- 03 Nov 21
INK drops this Friday (November 5).
The late Lyndon Stephens knew immediately that Dark Tropics had something special. Stephens, founder of Belfast record label, Quiet Arch and their first manager, gave the band that early enthusiasm and mentorship that was so dearly needed. Now, Dark Tropics are giving something back. They are dedicating their debut album, INK to the memory and inspiration of Lyndon.
Dark Tropics are vocalist Rio McGuinness-McCay and multi-instrumentalist Gerard Sands. Their album follows the release of a handful of singles throughout 2020 and 2021. The lead single of this bunch was ‘Badlands’ — a jazzy, dark opener to the LP. The band describe themselves as ‘cinematic pop-noir’, and this track in particular would not be out of place on the soundtrack of a Tarantino blood-bath classic — “a razor blade to mark your name into my skin.” The flip-side to ‘Badlands’ is the glossy, ‘Moroccan Sun.’ It has a full-band, ‘60s feel reflecting Sands’s love of soul music from this decade. The guitar licks on the track are the backbone of this joyous, post break-up, healing melody.
Recent single ‘Keep Searching’ is a standout song on the album, kicked off by the quiet crackle of stylus on vinyl. It is hopeful, optimistic folk-pop, embellished by some wonderful strings from Niamh McGowan on violin and Laura McFadden on cello. The woozy ‘Drug’ showcases the range of Rio’s vocals. There seems to be an intriguing back-story to each track, adding to that wide-screen listening experience — “I picked a boy I couldn't marry, we made a mess down in the valley." The mysterious ‘I Remember’ is in the same intriguing vein — "I'll take that kiss to the grave / I did all you said 'til I let that girl in my bed."
‘It’s Later Than You Think’ is melancholy and regretful -=— "The love we shared was a burden / the joy was all in the hurtin.'" Current single, ‘Roses in the Nile’ has a fantastic brass section (led by County Cork’s Dylan Howe) with an inherent honesty and playfulness about it in McGuinness’s delivery.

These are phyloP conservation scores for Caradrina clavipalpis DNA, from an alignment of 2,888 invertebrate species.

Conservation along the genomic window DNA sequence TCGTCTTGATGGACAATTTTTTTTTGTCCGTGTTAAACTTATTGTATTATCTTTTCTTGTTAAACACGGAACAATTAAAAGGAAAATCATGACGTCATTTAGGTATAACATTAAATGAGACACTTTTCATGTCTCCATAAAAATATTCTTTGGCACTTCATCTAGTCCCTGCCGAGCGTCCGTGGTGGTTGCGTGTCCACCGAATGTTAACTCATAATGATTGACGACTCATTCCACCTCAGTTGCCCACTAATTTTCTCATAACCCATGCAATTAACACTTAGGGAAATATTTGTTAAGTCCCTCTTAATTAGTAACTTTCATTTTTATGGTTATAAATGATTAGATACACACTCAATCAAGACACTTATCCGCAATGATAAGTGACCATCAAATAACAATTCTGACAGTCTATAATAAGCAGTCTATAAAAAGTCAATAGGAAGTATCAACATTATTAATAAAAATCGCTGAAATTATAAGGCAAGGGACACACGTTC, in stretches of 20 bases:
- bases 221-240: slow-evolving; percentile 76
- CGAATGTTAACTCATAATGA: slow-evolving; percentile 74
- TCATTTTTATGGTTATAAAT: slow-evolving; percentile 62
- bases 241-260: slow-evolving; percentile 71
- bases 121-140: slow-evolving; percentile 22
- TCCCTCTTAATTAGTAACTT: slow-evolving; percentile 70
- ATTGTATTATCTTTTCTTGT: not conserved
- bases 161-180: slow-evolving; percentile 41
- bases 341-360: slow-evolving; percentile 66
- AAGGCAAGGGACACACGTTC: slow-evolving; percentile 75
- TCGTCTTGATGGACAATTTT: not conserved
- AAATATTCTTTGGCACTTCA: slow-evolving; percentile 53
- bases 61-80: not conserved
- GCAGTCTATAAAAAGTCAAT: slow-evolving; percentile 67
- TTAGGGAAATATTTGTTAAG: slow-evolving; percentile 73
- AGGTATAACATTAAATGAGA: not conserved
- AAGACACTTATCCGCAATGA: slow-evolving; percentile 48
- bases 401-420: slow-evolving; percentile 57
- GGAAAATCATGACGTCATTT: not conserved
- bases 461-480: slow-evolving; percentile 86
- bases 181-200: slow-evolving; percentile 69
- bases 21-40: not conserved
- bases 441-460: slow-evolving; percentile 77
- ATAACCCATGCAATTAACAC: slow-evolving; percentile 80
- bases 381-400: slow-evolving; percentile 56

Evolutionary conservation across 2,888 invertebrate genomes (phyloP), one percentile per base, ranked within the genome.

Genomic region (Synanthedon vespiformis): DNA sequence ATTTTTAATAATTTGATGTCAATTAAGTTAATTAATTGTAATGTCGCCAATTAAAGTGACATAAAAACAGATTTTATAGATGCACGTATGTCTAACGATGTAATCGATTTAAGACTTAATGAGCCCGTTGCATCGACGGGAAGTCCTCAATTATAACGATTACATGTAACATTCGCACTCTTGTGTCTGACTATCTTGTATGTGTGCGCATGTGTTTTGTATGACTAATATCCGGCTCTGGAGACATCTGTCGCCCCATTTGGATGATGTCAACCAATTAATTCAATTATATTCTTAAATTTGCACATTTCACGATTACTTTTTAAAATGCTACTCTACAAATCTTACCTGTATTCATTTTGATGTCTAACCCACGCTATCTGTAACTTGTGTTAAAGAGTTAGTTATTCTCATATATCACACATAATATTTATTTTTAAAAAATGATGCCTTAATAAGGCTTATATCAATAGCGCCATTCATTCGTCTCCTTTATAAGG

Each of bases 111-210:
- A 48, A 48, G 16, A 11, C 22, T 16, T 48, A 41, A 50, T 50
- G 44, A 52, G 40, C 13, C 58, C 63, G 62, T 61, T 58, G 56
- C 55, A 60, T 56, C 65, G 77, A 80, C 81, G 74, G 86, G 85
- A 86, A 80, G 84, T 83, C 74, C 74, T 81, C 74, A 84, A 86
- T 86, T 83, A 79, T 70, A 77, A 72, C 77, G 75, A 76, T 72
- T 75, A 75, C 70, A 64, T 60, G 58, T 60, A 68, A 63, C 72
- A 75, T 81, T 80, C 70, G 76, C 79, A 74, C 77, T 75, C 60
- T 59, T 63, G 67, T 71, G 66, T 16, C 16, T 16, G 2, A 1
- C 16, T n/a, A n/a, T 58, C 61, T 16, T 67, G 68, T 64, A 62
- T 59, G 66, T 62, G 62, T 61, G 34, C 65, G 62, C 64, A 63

‘Dreamy’ is what it says on the tin with a bluesy, psychedelic vibe. ‘Don’t Let The Others Know’ has a funky ‘70s bassline, leaving a town and a doomed relationship in the rearview mirror. The final track, ‘Helen’s Bay’ may be originally inspired by a sedate little beach just outside Belfast, however the song feels much grander & heavier than that. It delicately mixes trepidation and lovers’ old wounds — “The fear is in loving you.”
INK was produced and engineered by Orri McBrearty who had a hand in Foy Vance’s wonderful 2013 album, Joy of Nothing. It was recorded in Attica Studios in the heart of County Donegal and the music certainly reflects the drama and wildness of the landscape it was made in. The LP is beautifully and meticulously crafted using an array of talented musicians, with a mellotron even making an appearance. The album’s name is a reference to communicating on paper before the days of this information-heavy, digital age. The music timelessly blends influences spanning the decades from the likes of Portishead and Radiohead to Chet Baker and Bowie.
It is atmospheric, moody and complex with a maturity that goes beyond the realms of a debut release. It tells cinematic tales about the beginnings and ends of intense relationships, yet not too heavy or introspective to weigh everything down at the music’s expense.
Dark Tropics will be launching their debut album on Thursday evening (November 4) in the Black Box, Belfast. Tickets are available here.
Listen: ‘Keep Searching’
INK drops on November 5th via Quiet Arch Records.